Prime minister, again: "I stand before not with a glee of victory, but with an overwhelming sense of responsibility; these are not normal times. I ask for your faith during this time of unprecedented crises," incoming Prime Minister Benjamin Netanyahu told
the Knesset during the induction ceremony of his new government Tuesday afternoon.
"The greatest danger to the State of Israel and
to all of mankind will come from a radical regime that will try to arm itself with nuclear weapons," he said, adding "Israel is facing two immense challenges on the economic and security fronts. Our decisions and actions will determine whether we are able to weather the storms."
In his speech, Netanyahu spoke of the virtues of unity. "I believe we can overcome any obstacle, and therefore it is my goal to unite all of the major (political) forces in the country. I am glad that the Labor Party
has made the decision to join hands with Likud."
Speaking of the global financial crisis, the newly inducted prime minister equated Israel with "a small race boat sailing between big ships."
Musical chairs. Olmert and Netanyahu at the ceremony (Photo: Gil Yohanan)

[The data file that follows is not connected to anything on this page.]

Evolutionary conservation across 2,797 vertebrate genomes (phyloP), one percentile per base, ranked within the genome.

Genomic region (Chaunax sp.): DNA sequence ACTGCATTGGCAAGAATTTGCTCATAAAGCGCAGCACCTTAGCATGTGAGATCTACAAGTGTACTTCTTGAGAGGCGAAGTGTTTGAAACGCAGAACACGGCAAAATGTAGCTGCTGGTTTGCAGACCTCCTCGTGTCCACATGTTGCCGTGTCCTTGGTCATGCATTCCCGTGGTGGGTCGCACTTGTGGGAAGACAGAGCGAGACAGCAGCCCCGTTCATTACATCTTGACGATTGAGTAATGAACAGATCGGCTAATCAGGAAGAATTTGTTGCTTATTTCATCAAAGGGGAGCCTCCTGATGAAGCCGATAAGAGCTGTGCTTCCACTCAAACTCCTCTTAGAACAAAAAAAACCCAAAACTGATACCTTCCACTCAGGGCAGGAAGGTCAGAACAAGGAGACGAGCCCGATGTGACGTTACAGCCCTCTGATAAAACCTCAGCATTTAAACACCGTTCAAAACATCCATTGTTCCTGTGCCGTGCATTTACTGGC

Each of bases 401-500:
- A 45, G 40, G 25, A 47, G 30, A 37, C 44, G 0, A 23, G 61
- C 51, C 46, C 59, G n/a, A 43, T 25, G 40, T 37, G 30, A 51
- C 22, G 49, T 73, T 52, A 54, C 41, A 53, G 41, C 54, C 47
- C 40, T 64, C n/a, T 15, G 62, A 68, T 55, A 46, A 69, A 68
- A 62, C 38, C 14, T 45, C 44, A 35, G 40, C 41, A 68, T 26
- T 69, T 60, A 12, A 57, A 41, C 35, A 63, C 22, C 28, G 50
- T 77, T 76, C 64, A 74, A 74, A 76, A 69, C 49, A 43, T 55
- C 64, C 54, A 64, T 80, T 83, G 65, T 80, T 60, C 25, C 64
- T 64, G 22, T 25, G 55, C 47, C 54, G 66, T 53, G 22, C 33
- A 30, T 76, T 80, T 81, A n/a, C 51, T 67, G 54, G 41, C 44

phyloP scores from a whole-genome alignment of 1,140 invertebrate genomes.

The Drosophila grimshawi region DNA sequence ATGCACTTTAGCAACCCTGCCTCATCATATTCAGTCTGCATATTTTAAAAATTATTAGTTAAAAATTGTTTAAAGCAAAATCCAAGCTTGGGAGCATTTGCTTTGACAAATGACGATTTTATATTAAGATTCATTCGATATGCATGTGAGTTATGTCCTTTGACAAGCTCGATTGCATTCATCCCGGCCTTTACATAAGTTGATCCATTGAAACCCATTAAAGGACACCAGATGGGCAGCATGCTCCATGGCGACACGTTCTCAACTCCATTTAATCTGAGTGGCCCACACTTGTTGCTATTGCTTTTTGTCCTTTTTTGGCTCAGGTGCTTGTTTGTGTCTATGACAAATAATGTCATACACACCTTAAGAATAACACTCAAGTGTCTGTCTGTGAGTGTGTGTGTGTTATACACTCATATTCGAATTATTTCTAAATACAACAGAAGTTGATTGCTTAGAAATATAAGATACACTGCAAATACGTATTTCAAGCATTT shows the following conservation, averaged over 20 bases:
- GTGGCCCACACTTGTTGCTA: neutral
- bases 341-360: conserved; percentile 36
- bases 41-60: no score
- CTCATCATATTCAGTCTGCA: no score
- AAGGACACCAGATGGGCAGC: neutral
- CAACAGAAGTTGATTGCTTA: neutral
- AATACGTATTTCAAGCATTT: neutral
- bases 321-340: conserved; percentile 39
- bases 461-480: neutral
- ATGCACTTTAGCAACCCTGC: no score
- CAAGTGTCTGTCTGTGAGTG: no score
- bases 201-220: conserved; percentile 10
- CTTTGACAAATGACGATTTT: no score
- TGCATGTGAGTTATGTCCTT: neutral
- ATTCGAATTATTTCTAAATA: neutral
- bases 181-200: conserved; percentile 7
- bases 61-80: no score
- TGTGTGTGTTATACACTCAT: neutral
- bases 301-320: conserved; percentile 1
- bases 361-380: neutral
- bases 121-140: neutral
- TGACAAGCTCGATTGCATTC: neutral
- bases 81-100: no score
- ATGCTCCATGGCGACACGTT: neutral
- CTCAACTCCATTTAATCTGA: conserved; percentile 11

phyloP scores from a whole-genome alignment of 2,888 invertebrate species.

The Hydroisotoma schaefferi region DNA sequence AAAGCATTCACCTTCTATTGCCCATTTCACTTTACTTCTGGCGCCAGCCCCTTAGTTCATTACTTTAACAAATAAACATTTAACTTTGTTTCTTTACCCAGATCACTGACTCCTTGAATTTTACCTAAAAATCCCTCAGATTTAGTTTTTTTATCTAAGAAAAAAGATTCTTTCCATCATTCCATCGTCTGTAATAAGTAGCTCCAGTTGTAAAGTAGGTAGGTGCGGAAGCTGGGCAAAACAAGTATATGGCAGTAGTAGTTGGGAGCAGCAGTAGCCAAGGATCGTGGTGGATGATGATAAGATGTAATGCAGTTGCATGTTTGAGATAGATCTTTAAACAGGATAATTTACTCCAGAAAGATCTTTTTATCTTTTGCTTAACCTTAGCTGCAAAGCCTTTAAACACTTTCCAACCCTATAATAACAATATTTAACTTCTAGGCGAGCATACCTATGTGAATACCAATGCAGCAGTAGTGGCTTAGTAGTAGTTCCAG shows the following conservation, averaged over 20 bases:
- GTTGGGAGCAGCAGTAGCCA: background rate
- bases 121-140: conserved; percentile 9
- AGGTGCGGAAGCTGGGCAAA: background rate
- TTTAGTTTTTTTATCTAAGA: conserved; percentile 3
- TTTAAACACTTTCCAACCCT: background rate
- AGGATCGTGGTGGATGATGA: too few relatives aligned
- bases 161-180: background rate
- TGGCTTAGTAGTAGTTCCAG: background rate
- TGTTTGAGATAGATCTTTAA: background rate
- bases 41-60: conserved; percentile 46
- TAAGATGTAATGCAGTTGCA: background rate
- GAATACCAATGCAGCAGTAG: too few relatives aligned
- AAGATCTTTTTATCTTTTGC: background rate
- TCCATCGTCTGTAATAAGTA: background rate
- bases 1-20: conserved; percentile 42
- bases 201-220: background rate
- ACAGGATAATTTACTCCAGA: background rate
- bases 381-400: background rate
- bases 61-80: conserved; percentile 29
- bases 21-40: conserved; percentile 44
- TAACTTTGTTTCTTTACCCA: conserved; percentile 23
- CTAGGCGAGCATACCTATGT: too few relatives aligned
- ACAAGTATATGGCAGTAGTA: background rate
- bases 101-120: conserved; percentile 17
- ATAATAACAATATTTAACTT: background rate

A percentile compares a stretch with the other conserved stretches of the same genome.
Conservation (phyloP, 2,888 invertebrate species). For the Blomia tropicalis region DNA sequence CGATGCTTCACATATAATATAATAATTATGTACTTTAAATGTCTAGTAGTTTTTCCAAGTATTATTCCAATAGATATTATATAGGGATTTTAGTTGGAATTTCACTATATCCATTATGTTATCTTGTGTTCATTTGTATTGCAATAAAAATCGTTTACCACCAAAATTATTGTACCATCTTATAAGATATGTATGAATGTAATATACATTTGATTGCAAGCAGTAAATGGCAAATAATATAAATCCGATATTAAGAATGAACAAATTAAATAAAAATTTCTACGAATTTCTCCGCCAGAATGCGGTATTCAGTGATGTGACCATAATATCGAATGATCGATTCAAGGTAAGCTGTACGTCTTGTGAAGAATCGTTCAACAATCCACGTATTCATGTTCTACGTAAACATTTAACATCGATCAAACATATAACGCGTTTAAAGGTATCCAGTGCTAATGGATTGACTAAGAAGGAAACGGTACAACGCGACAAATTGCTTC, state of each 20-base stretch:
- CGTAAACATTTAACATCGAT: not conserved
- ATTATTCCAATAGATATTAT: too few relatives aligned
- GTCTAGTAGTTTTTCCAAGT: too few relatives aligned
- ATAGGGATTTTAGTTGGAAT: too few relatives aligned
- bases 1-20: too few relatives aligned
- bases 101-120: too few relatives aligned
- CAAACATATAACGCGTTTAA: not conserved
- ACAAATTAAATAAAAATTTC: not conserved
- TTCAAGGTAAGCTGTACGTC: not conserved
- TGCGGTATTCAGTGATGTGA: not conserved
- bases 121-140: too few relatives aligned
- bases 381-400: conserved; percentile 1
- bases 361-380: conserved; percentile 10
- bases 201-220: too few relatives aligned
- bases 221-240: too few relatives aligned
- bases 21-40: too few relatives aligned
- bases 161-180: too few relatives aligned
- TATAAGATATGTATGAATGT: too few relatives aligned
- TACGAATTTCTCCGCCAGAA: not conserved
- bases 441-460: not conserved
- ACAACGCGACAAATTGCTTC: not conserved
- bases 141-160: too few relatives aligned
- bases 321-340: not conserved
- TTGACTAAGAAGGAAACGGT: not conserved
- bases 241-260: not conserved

Netanyahu then called on the Palestinian Authority to embrace peace: "If it is really peace that you seek – we can achieve it. We will advance (the negotiations) in three avenues, the financial one, the security one and the diplomatic one… we will support a Palestinian mechanism which will fight terror. We have no desire to rule over another people. The final (peace) agreement will enable the Palestinians to rule over themselves, with the exception of what may threaten Israel.
"Past efforts to find shortcuts have only produced the opposite results – more terror and more bloodshed. We will pursue a realistic route with the honest purpose of ending the conflict."
His government, said the incoming PM, will also be tough on crime: "It is inconceivable that parents in Israel will be afraid to send their children to school or to the beach… We will put an end to it. We will exacerbate punitive action, push for reforms in the police and bolster its ability to fight crime."
Just before ending his speech, which was riddled with repeated interjections by members of the opposition, Netanyahu thanked outgoing Prime Minister Ehud Olmert, saying simply "Thank you, Ehud."